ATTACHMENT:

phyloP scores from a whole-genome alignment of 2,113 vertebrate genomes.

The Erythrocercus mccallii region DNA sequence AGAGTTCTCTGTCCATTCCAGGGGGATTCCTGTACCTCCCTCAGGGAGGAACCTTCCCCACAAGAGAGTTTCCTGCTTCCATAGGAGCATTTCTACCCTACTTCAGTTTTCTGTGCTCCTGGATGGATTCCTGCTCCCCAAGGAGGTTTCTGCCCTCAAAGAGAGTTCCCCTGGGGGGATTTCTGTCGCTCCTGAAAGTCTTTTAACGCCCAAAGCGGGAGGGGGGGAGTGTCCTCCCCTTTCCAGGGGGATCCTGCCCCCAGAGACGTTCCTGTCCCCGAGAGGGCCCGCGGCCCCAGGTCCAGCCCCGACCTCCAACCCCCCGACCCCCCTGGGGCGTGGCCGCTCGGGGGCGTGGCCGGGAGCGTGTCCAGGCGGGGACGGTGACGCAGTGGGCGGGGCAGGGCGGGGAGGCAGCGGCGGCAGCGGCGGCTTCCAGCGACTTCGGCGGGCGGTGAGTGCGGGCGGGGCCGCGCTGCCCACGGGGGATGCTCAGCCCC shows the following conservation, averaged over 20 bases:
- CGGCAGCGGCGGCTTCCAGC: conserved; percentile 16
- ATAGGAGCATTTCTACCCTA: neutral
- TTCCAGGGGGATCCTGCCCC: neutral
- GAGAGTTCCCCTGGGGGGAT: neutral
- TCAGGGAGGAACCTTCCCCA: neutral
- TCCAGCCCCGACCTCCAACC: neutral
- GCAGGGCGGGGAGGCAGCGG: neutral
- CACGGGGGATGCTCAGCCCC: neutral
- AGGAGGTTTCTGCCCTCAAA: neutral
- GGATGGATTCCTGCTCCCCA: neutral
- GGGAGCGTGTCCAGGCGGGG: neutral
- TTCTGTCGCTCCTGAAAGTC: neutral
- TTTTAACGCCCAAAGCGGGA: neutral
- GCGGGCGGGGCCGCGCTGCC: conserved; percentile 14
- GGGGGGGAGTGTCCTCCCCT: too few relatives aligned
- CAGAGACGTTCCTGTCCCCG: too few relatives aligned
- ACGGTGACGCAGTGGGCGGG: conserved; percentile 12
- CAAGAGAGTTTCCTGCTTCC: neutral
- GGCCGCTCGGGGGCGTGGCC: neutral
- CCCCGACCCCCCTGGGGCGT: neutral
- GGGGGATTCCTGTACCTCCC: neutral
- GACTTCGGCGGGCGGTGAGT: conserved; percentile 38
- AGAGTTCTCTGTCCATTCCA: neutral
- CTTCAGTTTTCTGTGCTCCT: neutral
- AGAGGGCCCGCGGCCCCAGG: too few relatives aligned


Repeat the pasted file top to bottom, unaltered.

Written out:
phyloP scores from a whole-genome alignment of 2,113 vertebrate genomes.

The Erythrocercus mccallii region DNA sequence AGAGTTCTCTGTCCATTCCAGGGGGATTCCTGTACCTCCCTCAGGGAGGAACCTTCCCCACAAGAGAGTTTCCTGCTTCCATAGGAGCATTTCTACCCTACTTCAGTTTTCTGTGCTCCTGGATGGATTCCTGCTCCCCAAGGAGGTTTCTGCCCTCAAAGAGAGTTCCCCTGGGGGGATTTCTGTCGCTCCTGAAAGTCTTTTAACGCCCAAAGCGGGAGGGGGGGAGTGTCCTCCCCTTTCCAGGGGGATCCTGCCCCCAGAGACGTTCCTGTCCCCGAGAGGGCCCGCGGCCCCAGGTCCAGCCCCGACCTCCAACCCCCCGACCCCCCTGGGGCGTGGCCGCTCGGGGGCGTGGCCGGGAGCGTGTCCAGGCGGGGACGGTGACGCAGTGGGCGGGGCAGGGCGGGGAGGCAGCGGCGGCAGCGGCGGCTTCCAGCGACTTCGGCGGGCGGTGAGTGCGGGCGGGGCCGCGCTGCCCACGGGGGATGCTCAGCCCC shows the following conservation, averaged over 20 bases:
- CGGCAGCGGCGGCTTCCAGC: conserved; percentile 16
- ATAGGAGCATTTCTACCCTA: neutral
- TTCCAGGGGGATCCTGCCCC: neutral
- GAGAGTTCCCCTGGGGGGAT: neutral
- TCAGGGAGGAACCTTCCCCA: neutral
- TCCAGCCCCGACCTCCAACC: neutral
- GCAGGGCGGGGAGGCAGCGG: neutral
- CACGGGGGATGCTCAGCCCC: neutral
- AGGAGGTTTCTGCCCTCAAA: neutral
- GGATGGATTCCTGCTCCCCA: neutral
- GGGAGCGTGTCCAGGCGGGG: neutral
- TTCTGTCGCTCCTGAAAGTC: neutral
- TTTTAACGCCCAAAGCGGGA: neutral
- GCGGGCGGGGCCGCGCTGCC: conserved; percentile 14
- GGGGGGGAGTGTCCTCCCCT: too few relatives aligned
- CAGAGACGTTCCTGTCCCCG: too few relatives aligned
- ACGGTGACGCAGTGGGCGGG: conserved; percentile 12
- CAAGAGAGTTTCCTGCTTCC: neutral
- GGCCGCTCGGGGGCGTGGCC: neutral
- CCCCGACCCCCCTGGGGCGT: neutral
- GGGGGATTCCTGTACCTCCC: neutral
- GACTTCGGCGGGCGGTGAGT: conserved; percentile 38
- AGAGTTCTCTGTCCATTCCA: neutral
- CTTCAGTTTTCTGTGCTCCT: neutral
- AGAGGGCCCGCGGCCCCAGG: too few relatives aligned